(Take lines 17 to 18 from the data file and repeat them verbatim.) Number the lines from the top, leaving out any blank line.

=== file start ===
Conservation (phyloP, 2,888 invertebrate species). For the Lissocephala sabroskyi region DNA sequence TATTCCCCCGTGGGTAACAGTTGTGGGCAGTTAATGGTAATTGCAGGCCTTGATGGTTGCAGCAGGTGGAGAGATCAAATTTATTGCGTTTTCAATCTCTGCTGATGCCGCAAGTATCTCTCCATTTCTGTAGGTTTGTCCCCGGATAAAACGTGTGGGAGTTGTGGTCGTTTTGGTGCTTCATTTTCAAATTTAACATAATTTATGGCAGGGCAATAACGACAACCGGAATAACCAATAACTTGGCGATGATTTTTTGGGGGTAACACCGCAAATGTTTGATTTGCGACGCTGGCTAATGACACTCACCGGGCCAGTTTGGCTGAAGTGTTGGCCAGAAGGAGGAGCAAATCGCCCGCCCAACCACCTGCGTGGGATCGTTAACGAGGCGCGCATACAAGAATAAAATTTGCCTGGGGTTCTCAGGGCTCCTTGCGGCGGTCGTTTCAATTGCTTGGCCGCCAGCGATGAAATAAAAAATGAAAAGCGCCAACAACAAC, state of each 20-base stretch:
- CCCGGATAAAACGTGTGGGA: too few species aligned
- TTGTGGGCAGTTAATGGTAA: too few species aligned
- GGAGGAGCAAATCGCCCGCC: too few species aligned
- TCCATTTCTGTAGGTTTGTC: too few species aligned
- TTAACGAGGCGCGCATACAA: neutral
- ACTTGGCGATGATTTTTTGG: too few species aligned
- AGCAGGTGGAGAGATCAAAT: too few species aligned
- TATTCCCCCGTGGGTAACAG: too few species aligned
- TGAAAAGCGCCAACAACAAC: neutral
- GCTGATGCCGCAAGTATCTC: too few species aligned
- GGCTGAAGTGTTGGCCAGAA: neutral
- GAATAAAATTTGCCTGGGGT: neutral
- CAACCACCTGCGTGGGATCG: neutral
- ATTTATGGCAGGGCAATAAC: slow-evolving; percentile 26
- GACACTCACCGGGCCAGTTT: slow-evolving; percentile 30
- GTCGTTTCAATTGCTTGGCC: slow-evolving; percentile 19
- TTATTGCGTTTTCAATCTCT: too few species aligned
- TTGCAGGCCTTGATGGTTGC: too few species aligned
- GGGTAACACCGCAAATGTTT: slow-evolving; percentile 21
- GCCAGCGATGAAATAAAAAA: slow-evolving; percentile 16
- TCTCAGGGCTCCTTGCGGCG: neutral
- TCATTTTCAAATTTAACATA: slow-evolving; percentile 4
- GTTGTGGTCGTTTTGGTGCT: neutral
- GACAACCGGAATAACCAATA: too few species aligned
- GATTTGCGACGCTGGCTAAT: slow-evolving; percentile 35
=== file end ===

- GTCGTTTCAATTGCTTGGCC: slow-evolving; percentile 19
- TTATTGCGTTTTCAATCTCT: too few species aligned